Be careful what you wish for; you just might get it
‘Powys Council opposes wind farm applications‘ (BBC News, 26 September 2012)
Anti-wind campaigners need to be careful what they wish for.
Every wind farm proposal rejected takes us further down the path of reliance on imported gas, imported oil and imported uranium in order to provide our energy needs.
As demand for energy grows worldwide, this dependency on finite resources will inevitably lead to fuel shortages, ever-rising prices and a dramatic increase in fuel poverty in the UK, which will have a disproportionate impact on communities in Wales.
The major benefit of renewables – particularly wind, wave and solar – is that the fuel is readily available to us all, and it’s free.
With both new generation nuclear and the “new dash for gas” (aka Fracking and UCG) both stalling for economic reasons, we need to put aside specious arguments about aesthetics and/or intermittency and start developing the only practical, safe and sustainable solution to our future energy needs. – before the lights start to go out!
(from Jim Dunkley via facebook) Keith, I don’t mean to be insulting when I say that, I’m simply referring to the viewpoint expressed in this particular blog post. I think it’s safe to say there are plenty of things we can agree on 😉 What I’m saying here is that you cannot disentangle issues of climate change from issues of democratic accountability. Of course China is powering ahead with it’s “renewables revolution” – it’s an Authoritarian, One-Party State. They could stick a load of wind turbines on the Tibetan plateau. Wonderful from the point of view of addressing climate change. Dismal from the point of view of the dispossessed Tibetan!
Jim, wasn’t at all insulted. Problem with communicating online is you can’t see the body language.
Totally agree with you on democratic accountability, but then you have the problem of how to stop people from cutting their own throats.
There is an awful lot of misinformation and misdirection being put about by people with vested interests in nuclear, coal and gas. And let’s not forget that our much loved countryside was once completely covered in trees until it suited us to cut them all down.
(from Maria Ilieva-Banchevanska via facebook) In Bulgaria the suitable area for wind farms is in the north-east just in the way of Via Pontica – the road along which a lot of birds fly south and they are killed by the hundreds. How green is this?
Maria, we hear the same stories in Britain and across Europe, particularly from Spain. But no-one has ever produced conclusive evidence that wind farms impact on healthy birds, even when built on migration routes. There is some evidence that sick or poisoned birds might fly into turbines, but even these incidents are very rare. Rather than just believe what is published in the media, who generally have a vested interest in the status quo, we need to check the facts on the ground. In the UK, even the Royal Society for the Protection of Birds (RSPB) accepts that there is no evidence that wind farms kill birds.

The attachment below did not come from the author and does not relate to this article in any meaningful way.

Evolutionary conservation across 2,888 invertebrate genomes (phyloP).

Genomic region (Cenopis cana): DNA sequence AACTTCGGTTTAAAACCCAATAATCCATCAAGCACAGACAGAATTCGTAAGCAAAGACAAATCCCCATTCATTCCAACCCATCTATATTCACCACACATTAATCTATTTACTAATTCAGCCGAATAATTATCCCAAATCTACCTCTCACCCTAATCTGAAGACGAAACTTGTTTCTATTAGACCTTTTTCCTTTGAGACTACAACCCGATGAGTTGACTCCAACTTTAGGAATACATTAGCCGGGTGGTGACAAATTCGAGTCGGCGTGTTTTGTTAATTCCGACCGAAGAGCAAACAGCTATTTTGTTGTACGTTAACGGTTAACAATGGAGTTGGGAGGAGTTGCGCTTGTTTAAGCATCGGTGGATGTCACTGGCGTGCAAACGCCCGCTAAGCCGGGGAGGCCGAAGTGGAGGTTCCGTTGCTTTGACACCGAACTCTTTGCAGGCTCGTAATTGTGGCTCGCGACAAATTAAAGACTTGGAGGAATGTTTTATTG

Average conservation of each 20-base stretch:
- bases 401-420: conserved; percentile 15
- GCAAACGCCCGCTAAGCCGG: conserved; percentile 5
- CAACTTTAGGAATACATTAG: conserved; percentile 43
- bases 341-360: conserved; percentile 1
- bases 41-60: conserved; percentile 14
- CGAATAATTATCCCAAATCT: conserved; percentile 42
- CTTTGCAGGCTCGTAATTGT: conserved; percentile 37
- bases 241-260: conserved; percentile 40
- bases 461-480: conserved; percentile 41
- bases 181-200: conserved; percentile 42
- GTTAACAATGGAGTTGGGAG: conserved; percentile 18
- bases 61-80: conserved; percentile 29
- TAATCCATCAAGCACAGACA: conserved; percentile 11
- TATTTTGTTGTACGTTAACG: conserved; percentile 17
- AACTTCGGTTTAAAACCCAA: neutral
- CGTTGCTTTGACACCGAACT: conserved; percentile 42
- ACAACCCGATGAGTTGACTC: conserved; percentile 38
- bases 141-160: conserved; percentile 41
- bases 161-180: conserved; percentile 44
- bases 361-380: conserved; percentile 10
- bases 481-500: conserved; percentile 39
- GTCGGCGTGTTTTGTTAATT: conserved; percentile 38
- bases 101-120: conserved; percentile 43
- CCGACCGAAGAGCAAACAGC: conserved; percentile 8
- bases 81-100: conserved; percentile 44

(from Jim Dunkley via facebook) Well Keith, having read the blog post I think the views expressed are rather naive. In Wales, we will get the wind farms, and the gas stations, because we have no political control over either. This “either/or” dichotomy suits the political establishment in London and Cardiff (and their private buddies) down to the ground, because the “Green” movement becomes some kind of moral fig-leaf for the reality, which is nothing more than “energy colonization”. We have in Pembroke now a gas-fired power station whose output outweighs all the Strategic Search Areas in TAN8 combined, so that the Renewable Targets set by the WG in Cardiff Bay are to all intents and purposes, meaningless. We’re never going to hit them anyway!
Well Jim, I’ve been called worse. But surely what would be truly naive would be to assume that things will go on the way they are and we can continue to rely on imported fuels. As supplies dwindle we will find it increasingly difficult to compete with the larger economies, particularly China and India. We hear much about the fact that China is building a new coal fired power station every week. What we hear less about is that they are also rapidly developing renewables and now have more renewable capacity per head of population than we do. So the Chinese recognise the economic realities, if not the environmental imperative.